Hillsborough County Commissioner Pat Kemp wants to get residents moving when it comes to supporting and building a network of trails and greenways.
The first-time county commissioner recently invited trail experts to give residents an overview of current and future projects in Hillsborough and the Tampa Bay region.
Regional trails coursing through Pasco County include the Coast to Coast Trail tying together east and west coasts; and, the Suncoast Trail, with trail heads in Hillsborough, Pasco and Hernando counties
Nearly 75 people attended the April 4 meeting at the Robert W. Saunders Sr. Public Library in Tampa. Speakers included Dale Allen, executive director of the Florida Greenways and Trails Foundation; Wade Reynolds of the Hillsborough Metropolitan Planning Organization; and Anthony Matonti of Tampa Bay Area Regional Transit Authority, or TBARTA.
“Trails are just exploding,” said Kemp.
But, she came away disappointed when she attended a regional meeting on trials in Venice in February. At least seven counties made presentations.
“Pasco had a great demonstration, good programs,” Kemp said.
Hillsborough didn’t have as much going on, but that wasn’t always the case, she said. “It seemed like something happened in Hillsborough because they went dormant.”
Kemp hopes that the April 4 meeting will spur efforts to follow through on trail projects in Hillsborough and regionally. An annual summit on trail development in Hillsborough also would keep momentum going, she said.
On April 5, Hillsborough County commissioners asked the county’s staff to prioritize a list of hiking and bicycling trails for future projects, and to make a biannual report on progress.
All across Florida, a trail system is taking shape.
It’s one that largely began with local projects, but now is emerging as a statewide network, Allen said.
The Coast to Coast trail, for instance, includes about 14 individual trails built by local governments. When the trail opens in 2020, it will connect Volusia County in the east with Pinellas County in the west. A portion of the 250-mile trail will cut through Pasco.
People can ride bicycles from the Kennedy Space Center to the Salvador Dali Museum in St. Petersburg, Allen said.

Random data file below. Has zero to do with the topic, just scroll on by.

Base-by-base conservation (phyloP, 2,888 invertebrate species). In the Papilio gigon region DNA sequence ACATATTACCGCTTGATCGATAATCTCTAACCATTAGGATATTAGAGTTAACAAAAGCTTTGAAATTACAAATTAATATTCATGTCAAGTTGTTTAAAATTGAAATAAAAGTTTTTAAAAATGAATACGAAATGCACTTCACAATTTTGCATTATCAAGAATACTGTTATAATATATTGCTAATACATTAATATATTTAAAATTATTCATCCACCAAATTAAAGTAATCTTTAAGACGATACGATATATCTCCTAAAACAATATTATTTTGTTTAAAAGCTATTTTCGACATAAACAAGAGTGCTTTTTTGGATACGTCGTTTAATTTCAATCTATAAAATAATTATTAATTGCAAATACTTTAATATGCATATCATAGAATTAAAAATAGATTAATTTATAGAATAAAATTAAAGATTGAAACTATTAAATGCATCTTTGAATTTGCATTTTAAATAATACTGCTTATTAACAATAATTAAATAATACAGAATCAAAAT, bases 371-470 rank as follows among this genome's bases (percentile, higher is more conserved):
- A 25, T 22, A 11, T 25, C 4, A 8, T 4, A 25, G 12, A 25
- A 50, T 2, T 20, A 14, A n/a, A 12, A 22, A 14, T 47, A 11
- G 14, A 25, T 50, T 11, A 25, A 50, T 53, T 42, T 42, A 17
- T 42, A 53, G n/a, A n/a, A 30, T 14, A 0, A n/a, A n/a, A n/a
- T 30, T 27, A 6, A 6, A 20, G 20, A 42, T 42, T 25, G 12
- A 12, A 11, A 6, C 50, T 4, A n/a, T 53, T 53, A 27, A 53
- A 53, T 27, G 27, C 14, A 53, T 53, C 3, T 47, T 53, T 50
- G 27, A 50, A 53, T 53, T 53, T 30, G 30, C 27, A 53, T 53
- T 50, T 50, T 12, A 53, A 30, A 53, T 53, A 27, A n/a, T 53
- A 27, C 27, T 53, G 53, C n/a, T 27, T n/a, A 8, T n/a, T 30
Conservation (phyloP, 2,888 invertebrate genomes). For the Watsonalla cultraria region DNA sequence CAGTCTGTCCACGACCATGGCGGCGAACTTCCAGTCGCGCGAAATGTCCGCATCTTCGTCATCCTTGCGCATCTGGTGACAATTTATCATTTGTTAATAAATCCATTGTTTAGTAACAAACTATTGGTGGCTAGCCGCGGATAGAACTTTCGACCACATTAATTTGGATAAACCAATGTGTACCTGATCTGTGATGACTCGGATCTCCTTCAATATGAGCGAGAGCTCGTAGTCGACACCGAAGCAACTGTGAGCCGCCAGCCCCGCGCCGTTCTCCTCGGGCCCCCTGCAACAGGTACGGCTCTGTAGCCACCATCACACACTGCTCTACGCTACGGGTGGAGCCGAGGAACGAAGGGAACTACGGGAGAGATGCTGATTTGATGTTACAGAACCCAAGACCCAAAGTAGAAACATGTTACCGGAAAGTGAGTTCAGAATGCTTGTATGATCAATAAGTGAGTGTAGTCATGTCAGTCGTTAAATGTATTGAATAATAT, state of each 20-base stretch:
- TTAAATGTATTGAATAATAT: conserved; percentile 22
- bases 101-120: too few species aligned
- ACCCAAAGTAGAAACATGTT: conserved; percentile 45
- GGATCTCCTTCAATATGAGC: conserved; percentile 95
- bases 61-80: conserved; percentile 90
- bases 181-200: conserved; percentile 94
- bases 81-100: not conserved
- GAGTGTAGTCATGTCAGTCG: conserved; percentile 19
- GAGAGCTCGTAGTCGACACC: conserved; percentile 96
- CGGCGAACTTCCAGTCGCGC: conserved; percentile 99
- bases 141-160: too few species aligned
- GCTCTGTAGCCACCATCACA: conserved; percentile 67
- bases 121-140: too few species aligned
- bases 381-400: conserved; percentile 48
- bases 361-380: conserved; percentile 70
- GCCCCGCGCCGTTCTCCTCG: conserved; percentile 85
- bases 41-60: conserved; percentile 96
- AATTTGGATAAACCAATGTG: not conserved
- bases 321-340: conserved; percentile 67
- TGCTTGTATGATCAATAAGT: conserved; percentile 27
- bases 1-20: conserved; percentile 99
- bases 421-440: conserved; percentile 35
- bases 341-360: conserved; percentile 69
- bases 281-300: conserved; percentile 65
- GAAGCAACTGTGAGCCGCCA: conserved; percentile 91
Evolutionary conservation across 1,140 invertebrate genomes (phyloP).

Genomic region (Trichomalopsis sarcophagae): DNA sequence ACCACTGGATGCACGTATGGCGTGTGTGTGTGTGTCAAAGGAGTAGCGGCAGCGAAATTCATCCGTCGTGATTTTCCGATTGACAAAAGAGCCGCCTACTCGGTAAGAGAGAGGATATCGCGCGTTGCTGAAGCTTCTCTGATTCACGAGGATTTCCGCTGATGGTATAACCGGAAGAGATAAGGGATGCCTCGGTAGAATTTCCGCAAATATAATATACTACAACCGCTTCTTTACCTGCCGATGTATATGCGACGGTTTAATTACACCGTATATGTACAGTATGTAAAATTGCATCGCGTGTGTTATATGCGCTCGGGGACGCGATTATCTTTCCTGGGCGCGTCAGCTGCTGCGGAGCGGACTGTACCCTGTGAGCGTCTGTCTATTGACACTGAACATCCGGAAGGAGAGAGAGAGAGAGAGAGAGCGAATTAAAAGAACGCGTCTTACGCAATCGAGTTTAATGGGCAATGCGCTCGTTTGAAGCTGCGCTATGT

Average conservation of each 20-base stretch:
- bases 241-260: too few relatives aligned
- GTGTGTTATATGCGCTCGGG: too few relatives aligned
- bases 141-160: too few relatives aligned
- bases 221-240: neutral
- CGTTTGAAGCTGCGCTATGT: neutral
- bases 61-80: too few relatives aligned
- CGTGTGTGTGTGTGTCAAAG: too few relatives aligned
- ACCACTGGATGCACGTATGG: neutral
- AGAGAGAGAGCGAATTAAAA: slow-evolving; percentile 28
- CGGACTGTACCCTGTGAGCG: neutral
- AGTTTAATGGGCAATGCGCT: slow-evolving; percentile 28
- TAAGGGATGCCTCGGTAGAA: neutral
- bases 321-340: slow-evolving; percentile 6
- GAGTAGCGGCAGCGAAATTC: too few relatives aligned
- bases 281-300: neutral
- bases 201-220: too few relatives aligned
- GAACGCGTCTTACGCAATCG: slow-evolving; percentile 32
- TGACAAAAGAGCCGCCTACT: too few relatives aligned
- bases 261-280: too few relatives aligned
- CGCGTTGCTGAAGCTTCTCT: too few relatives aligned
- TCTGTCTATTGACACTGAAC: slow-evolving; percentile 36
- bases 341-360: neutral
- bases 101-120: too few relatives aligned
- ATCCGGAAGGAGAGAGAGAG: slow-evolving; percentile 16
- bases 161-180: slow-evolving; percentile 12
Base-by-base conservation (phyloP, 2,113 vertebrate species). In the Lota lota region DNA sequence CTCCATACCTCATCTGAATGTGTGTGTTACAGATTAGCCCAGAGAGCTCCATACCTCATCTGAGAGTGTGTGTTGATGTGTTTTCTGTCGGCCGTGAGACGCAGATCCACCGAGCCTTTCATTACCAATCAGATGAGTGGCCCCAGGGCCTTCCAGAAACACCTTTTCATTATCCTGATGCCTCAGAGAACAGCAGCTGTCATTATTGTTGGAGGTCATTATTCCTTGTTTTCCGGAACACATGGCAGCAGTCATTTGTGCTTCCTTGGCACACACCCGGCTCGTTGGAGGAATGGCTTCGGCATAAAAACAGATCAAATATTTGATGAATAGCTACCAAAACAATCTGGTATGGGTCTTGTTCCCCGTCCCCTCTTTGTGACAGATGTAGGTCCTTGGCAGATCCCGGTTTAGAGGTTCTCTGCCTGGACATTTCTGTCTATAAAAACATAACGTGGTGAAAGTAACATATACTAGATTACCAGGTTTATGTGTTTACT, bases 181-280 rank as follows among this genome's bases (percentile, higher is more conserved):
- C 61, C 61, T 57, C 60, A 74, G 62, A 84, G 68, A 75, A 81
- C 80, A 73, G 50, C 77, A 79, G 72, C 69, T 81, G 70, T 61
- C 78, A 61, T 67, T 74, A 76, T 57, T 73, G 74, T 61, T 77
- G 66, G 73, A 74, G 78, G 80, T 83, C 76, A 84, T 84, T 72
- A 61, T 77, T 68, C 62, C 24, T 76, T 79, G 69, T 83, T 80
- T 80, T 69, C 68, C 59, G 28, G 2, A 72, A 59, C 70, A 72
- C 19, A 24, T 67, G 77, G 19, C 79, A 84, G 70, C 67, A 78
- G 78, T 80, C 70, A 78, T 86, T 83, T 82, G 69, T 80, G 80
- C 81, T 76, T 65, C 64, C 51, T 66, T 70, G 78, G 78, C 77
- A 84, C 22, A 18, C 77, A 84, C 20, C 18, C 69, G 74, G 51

“The economic impact of this is tremendous,” he said.
Florida’s trail system benefits from a number of factors, including year-round warm weather. But, Allen said the state has other assets as well, including its state parks.
Florida is the only state in the nation to win the National Gold Medal Award for Excellence three times for the maintenance of its parks.
The state also has thousands of miles of abandoned rights-of-way along railroad lines. Many trail systems around the country are being built on those old routes, including the Coeur d’Alene Trail in Idaho along 71 miles of the Union Pacific rail line, and the High Line in New York City on an abandoned, elevated rail road trestle.
Allen said the High Line is the second biggest tourist attraction in New York City.
In Pasco, a trail is proposed to follow the Orange Belt rail line. Pasco County Commissioner Kathryn Starkey often mentions the trail as an economic boon to Land O’ Lakes.
Dade City often is cited as a future hub for bicyclists traveling the trail network.
The Coast to Coast trail could benefit Dade City’s efforts, said Allen, in response to a question posed after his presentation. But, he added, “They’ve got to do it right. Putting lanes for bicycles along roadways won’t do it.”
The trails must be safe, scenic and lead to destinations people want to visit, Allen said.
In Florida, safety is a critical issue. The state consistently over the years ranks at or near the worst among states in annual pedestrian and bicycling fatalities.
Data shows that nine out of 10 Floridians own bicycles. But, Allen said one out of 10 owners don’t ride them. “The roads are too dangerous,” he said. “To go to best from worst, we have a lot of work to do.”
Published April 26, 2017